You’ve got a new (or new to you) Airstream—what tools should be first on your list?

I’m going to assume you already have a sewer hose, a hitch, and other obvious things. Let’s talk about the things that you’ll learn you need through experience—without having the painful experiences.

Before I launch into my choices, a few disclaimers:

  1. This is by no means a comprehensive list. There’s probably a hundred more things that I could add. But these are some of the most useful tools and essential upgrades, in my experience.
  2. Not everything on this list is for everyone. Much depends on individual style: minimalist vs. survivalist, glamper or camper, hard-core DIY’er or “I always go to the dealer”. Think about how you travel, where you travel, and what sort of Airstream you have before you rush out to get new gear.

1. A tire changing kit

Your Airstream trailer did not come with a full set of tools needed to change a tire. (This is baffling to me. You get a spare tire, but no way to put it on.)

If you’re thinking that the tools that came with your truck will help, think again. The lug nut wrench probably won’t fit and the other tools won’t be much help when you need to change a tire on your Airstream. You need a dedicated Airstream tire changing kit.

Everybody should know how to change their own tires and carry the tools, even if you don’t actually plan to do it yourself. You may be physically unable to, but if you have the knowledge and you have the tools with you, then at least somebody else can change the tire.

The alternative is calling for roadside assistance, which might seem to be a great solution, but you’ll be sitting by the side of the road for hours, often in a place you do not want to be. Waiting to have someone come to change a tire for you is like waiting for somebody to come dress you in the morning. If you can do it yourself it is so much faster!

It’s not hard to change a tire. You can see the process in the video below, or read about it my book “The (Nearly) Complete Guide to Airstream Maintenance”—and we also include instructions in the Tire Changing Kit we sell in the Airstream Life Store.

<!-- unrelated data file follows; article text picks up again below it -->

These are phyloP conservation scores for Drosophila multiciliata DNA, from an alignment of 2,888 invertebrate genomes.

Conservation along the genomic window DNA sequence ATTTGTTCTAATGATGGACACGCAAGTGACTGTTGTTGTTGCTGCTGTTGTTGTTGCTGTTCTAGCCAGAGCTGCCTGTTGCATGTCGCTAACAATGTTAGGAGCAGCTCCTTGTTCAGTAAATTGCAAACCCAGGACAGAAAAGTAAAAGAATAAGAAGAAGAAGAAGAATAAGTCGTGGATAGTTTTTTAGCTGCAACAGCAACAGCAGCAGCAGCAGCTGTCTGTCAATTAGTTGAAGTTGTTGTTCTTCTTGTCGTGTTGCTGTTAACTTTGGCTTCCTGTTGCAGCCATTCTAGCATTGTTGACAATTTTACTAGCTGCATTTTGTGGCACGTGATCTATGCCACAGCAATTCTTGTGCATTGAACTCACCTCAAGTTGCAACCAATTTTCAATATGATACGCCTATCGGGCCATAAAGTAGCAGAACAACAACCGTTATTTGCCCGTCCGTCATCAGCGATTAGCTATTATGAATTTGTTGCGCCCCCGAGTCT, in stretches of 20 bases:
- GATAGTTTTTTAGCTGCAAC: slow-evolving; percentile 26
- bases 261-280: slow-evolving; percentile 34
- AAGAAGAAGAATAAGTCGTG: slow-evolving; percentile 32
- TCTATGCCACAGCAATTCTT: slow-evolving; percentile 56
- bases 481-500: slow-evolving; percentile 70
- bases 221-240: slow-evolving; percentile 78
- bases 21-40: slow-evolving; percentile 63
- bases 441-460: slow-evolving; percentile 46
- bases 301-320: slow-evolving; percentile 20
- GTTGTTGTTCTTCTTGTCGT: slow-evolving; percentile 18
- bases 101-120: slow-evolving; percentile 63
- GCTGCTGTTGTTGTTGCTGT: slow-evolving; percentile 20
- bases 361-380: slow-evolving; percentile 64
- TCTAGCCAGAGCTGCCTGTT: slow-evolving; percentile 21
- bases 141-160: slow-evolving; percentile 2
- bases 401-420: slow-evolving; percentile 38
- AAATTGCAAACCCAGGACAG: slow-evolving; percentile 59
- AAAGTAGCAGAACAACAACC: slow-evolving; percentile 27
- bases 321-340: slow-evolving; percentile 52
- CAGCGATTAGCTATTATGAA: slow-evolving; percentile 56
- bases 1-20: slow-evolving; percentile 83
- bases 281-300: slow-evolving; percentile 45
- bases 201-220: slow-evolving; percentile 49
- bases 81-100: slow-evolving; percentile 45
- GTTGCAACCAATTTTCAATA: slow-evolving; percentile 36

We offer a Tire Changing Kit because it’s convenient to have one kit with all the tools in a single carry bag, but if you want to put together your own kit I’ll be just as happy.

The basics are a torque wrench (essential for correctly tightening the lug nuts when you put the wheel back on); a breaker bar (used for removing the wheel); an extension, and a correctly-sized socket. We also include a safety vest for roadside visibility, a pencil gauge to check the air pressure, and a six page instruction manual that explains exactly how to change a tire.

Tip: If you choose to buy all the parts separately, make sure you don’t skimp on the torque wrench. Cheap torque wrenches are not worth the money.

2. A cordless drill

It’s amazing how often I use my cordless drill for things other than drilling holes. On a trailer without powered stabilizer jacks, you can use a cordless drill with a socket adapter like this one, so you don’t have to kneel on your hands and knees in the mud to put your stabilizers up and down.

If you have a Hensley Arrow hitch, an 18 volt cordless drill makes quick work of tightening the strut jacks, and it’s also essential for the Hensley Hitch Helper (aka BAL Tongue Twister) if you have one of those.

I also find myself using the cordless drill to fix things around the Airstream. For example, on a recent trip the bathroom door’s hinge started to pull out of the door frame. With my cordless drill I was able to quickly drill a hole and install an additional screw to secure the hinge again—problem permanently solved in just a few minutes. Without it our trip would have been marred by a bathroom door that wouldn’t close until we got home.

3. A tool bag, with a few choice tools

I’m a big believer that it always pays to have dedicated tools for the Airstream. Not only does it save time, it ensures you always have the right tools in the Airstream on every trip. Don’t borrow tools from the garage for each trip, because you might forget them.

So start with a little tool box or (my preference) a tool bag. Make sure it will fit easily into the exterior storage compartments. Outfit it with the little tools you need most often during a trip, and the little parts that often need replacing.

Start with a few Philips screwdrivers. You can practically disassemble the complete interior of an Airstream with a single Philips screwdriver. You’ll find yourself tightening screws from time to time—they do occasionally work loose during trips. Some blue Loc-Tite will help keep screws from coming loose again or, to fix holes that have gotten too big to hold a screw you can carry a few match sticks and white glue.

Consider adding some of the following: adjustable wrench, pliers, a small “tackle box” for small parts like screws, spare fuses & fuse puller tool, teflon plumbing tape, silicone spray or Boeshield T-9, a few spare aluminum pop rivets in the correct sizes, a good quality rivet tool, sets of screw bits and drill bits for the cordless drill, utility scissors, a small microfiber towel, and some Parbond. Many of these items are in our Maintenance Essentials Kit.

I also like to have a headlamp so I can fix or examine things at night without having to hold a flashlight. A pair of disposable latex gloves can be nice for dirty jobs.